How sad is it to be watching a kdrama and midway you feel like checking some info on the series or its actors – then bam you land on a media site and see a comment saying, ‘oh I loved the drama but when so-and-so DIED…’
Whoops. It almost physically hurts to have to bump into something like that and ruin the whole drama for yourself.There’s no way to un-see it and you just feel as if the world has ended for a minute.
Much as many out there know it’s Kdrama etiquette 101 to avoid posting spoilers, some just don’t get it. They don’t realize you can make comments on a plot turn without actually saying exactly what it entails.
When the finale of Shine or Go Crazy (or “Watch and go crazy” as some people call it) happened, a lot of netizens had a lot to say about how good/bad it was. In a few months someone who hasn’t watched the drama might stumble on the more detailed comments while midway into the drama and might feel discouraged about continuing with it.
This is of course way different from the issue of recaps. Anyone checking out recaps or reviews of a drama is definitely not worried about spoiler trauma. Only in recaps or reviews should one mention plot developments that might be termed ‘spoilers’ to someone who hasn’t seen the episode(s) yet.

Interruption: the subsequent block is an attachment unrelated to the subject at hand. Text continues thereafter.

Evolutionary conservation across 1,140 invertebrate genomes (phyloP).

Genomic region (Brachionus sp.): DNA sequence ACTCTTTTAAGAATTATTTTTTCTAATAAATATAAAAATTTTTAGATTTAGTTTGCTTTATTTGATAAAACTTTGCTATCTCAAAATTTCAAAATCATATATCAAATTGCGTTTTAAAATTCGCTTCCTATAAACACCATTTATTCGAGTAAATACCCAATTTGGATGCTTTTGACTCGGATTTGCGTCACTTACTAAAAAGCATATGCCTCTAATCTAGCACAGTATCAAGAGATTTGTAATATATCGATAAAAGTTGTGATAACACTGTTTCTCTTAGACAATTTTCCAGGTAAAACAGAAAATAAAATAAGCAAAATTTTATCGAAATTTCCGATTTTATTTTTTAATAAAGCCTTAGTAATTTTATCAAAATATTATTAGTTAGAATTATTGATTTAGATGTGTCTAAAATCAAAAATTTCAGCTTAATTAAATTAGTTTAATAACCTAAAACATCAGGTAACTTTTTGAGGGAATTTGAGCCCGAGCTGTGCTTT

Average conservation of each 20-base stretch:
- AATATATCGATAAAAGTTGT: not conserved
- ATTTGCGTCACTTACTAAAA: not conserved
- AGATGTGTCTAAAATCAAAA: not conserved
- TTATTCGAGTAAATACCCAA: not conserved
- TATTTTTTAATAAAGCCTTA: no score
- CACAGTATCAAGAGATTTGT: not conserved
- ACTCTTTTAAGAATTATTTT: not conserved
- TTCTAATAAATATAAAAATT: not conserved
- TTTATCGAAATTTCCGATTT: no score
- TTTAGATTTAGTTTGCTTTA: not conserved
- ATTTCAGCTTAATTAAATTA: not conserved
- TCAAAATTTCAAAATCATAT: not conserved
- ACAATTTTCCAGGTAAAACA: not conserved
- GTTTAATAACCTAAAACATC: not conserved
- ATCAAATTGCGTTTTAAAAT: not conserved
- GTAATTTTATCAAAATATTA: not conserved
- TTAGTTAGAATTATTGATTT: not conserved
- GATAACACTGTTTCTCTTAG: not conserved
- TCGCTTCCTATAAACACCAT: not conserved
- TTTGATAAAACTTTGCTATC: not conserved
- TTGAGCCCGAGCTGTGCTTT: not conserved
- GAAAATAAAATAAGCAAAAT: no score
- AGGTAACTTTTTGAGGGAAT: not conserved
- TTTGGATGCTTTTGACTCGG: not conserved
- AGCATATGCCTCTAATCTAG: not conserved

If you want to stay in the dark about if your beloved character died, lost his/her love or turned out to be a bad guy, at least until you’re ready, then how can you stay off the spoilers?
Don’t Ruin the fun
People give away huge plot twists like it’s nothing. Little knowing what damage it can cause to a drama watcher’s psyche. What’s the fun without the mystery? Please don’t ruin another person’s TV viewing in your haste to talk about a show or how the ending went.
With the number of members coasting different online forums (eg Soompi) and then Facebook and Twitter all on the kdrama buzz, it’s only fair to have a solution to unwanted spoilers. It’s no longer sufficient simply posting a huge “SPOILER ALERT’ sign before the spoiler starts.
Soompi does have a feature that manages to shut down a spoiler which is good. Only by clicking on the ‘spoiler’ button do you expand the spoiler so you can read it. But what about the rest of the digital world out there?
You can try to avoid media spoilers all you like but somehow they get at you out of nowhere.
Sites such as Asianwiki seem to be pro-spoiler because as far as I know the comments don’t get moderated. And that’s how I found out what happened to Kim Eun Ki in the Maids drama series while just halfway through the show (he was my favorite character so the spoiler ruined a LOT of the drama for me). Obviously, checking on the Maids’ Asianwiki page during my viewing was a HUGE mistake.
Spoiler revolution starts from you. How can you curb your enthusiasm after watching that great show that makes you just have to talk about how it ended? Why not try only ‘hinting’ at what happened? For example, if A married B in the end you don’t have to say it, instead say ‘I like how A and B had a positive conclusion”
How to avoid spoilers